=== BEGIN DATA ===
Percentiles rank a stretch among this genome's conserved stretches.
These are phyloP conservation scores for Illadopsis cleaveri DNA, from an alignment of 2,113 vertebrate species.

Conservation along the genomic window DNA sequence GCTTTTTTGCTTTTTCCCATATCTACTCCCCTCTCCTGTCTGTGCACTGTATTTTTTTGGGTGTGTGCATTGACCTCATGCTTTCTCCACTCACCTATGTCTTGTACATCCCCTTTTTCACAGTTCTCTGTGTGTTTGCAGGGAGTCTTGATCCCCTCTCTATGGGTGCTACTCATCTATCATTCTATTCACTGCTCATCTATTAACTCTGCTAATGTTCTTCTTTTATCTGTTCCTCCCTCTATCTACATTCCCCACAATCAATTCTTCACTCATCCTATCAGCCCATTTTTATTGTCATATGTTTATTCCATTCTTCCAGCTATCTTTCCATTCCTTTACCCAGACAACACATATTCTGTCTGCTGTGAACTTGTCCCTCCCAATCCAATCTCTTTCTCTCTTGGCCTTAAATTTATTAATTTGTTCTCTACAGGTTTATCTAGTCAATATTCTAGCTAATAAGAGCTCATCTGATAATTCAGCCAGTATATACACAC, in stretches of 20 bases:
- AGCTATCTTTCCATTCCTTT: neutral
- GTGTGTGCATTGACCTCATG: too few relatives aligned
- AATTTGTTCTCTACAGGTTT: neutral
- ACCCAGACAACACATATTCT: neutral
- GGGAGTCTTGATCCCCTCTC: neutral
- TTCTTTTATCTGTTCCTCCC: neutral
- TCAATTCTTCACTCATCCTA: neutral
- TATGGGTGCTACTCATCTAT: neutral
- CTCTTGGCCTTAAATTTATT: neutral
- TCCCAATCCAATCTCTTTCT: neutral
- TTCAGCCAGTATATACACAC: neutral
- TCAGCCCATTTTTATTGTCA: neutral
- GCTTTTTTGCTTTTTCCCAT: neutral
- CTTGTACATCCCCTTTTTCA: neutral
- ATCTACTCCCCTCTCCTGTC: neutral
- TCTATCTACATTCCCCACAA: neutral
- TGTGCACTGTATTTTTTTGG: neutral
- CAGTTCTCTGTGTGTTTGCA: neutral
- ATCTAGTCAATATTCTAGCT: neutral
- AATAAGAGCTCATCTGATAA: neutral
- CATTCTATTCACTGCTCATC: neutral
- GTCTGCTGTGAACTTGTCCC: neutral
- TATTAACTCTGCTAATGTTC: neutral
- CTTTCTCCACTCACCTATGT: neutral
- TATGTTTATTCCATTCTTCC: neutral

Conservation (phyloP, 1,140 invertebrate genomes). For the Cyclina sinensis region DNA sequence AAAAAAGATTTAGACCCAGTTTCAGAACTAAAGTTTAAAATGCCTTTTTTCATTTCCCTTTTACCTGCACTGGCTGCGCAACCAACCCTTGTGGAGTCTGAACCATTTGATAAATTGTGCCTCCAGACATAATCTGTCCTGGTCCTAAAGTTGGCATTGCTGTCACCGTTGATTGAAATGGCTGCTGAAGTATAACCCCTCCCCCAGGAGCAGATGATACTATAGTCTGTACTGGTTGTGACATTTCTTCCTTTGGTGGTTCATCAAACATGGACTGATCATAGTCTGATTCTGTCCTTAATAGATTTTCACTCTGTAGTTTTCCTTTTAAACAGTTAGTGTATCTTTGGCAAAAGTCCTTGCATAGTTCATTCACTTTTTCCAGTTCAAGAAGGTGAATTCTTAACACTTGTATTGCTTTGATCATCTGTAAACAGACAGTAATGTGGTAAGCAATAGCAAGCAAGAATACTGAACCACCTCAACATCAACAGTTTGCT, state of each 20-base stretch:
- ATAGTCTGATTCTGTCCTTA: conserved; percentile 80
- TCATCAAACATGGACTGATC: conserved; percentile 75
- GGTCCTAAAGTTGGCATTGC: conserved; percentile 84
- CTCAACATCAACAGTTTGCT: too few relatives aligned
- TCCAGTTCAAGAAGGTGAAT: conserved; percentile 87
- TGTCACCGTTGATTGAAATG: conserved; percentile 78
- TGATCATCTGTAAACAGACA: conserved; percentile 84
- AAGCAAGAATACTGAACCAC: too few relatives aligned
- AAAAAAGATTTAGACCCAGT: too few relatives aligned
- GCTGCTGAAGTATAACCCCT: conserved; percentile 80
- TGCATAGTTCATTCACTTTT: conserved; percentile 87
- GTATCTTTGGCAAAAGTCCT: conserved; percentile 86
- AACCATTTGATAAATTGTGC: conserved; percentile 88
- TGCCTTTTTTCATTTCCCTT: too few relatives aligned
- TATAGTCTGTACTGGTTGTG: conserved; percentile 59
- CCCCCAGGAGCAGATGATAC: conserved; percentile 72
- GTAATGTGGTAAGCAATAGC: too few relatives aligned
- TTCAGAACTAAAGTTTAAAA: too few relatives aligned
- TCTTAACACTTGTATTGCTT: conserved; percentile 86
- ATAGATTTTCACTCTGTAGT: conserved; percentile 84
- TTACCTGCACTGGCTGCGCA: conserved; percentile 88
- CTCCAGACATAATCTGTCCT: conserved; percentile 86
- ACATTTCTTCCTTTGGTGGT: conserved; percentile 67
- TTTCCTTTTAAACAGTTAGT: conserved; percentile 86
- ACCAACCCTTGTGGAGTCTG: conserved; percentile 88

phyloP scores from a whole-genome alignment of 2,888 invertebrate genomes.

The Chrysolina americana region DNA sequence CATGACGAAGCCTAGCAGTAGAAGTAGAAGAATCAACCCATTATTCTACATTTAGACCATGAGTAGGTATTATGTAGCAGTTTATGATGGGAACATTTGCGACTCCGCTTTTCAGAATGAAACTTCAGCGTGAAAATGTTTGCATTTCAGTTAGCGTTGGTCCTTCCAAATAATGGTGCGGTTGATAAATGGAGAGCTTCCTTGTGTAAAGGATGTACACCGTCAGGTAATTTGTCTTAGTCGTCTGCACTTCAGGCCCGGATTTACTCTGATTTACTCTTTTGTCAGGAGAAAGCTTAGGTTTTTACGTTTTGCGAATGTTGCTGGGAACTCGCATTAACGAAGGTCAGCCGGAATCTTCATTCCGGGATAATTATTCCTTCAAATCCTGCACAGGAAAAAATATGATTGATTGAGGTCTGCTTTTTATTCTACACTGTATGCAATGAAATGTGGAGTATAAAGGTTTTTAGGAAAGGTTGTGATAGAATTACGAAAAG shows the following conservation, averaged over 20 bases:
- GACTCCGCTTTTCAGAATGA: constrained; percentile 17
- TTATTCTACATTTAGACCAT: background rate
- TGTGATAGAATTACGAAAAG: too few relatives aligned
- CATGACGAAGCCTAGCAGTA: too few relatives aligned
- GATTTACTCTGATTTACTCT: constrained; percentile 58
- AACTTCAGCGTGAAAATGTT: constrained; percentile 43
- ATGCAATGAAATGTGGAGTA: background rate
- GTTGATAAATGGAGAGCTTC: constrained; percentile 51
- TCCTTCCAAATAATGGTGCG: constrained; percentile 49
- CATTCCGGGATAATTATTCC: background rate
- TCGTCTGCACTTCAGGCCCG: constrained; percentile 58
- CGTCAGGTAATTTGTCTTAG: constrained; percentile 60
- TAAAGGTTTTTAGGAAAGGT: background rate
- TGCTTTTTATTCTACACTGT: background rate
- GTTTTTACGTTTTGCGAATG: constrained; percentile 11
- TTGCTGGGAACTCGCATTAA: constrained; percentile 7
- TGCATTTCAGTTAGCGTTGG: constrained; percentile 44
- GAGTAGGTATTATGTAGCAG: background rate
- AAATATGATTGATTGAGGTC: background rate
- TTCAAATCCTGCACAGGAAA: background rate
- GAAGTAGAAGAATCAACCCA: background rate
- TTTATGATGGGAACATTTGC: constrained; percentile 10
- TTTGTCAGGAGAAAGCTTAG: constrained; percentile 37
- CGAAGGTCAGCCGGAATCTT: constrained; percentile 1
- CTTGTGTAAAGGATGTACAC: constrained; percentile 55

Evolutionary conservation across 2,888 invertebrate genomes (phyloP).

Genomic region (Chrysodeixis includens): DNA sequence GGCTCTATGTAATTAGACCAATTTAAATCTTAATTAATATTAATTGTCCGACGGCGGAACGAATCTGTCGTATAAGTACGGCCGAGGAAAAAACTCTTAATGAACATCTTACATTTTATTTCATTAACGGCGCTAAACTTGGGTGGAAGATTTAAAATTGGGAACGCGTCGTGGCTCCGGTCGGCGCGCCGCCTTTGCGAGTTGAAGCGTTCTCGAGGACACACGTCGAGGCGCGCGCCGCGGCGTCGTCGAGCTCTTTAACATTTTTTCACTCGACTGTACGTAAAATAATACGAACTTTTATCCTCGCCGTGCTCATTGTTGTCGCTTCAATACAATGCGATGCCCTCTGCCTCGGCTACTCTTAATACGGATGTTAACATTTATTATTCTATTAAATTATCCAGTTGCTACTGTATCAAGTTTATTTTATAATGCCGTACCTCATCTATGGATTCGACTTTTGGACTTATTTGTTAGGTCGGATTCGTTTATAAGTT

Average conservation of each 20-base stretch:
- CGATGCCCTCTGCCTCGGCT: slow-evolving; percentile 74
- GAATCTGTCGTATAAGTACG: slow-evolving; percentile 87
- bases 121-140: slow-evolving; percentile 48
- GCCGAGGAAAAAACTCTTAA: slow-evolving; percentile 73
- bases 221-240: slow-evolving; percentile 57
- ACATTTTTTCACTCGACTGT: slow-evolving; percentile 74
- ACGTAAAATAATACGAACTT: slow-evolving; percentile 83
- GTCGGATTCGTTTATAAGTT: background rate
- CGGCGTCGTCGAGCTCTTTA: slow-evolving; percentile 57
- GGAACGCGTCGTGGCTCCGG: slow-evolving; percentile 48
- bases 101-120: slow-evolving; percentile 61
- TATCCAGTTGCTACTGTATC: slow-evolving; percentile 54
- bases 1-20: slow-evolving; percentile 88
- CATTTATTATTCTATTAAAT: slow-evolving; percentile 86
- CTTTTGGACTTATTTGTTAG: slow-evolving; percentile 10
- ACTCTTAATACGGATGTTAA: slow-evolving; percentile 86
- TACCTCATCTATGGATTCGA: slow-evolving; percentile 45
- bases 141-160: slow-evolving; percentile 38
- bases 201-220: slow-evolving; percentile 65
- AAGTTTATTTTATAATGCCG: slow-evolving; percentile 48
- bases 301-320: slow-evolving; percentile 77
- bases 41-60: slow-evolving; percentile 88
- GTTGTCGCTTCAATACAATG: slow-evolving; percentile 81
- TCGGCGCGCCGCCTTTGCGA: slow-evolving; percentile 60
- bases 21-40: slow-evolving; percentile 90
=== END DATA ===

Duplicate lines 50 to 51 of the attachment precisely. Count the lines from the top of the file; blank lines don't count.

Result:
- TTACCTGCACTGGCTGCGCA: conserved; percentile 88
- CTCCAGACATAATCTGTCCT: conserved; percentile 86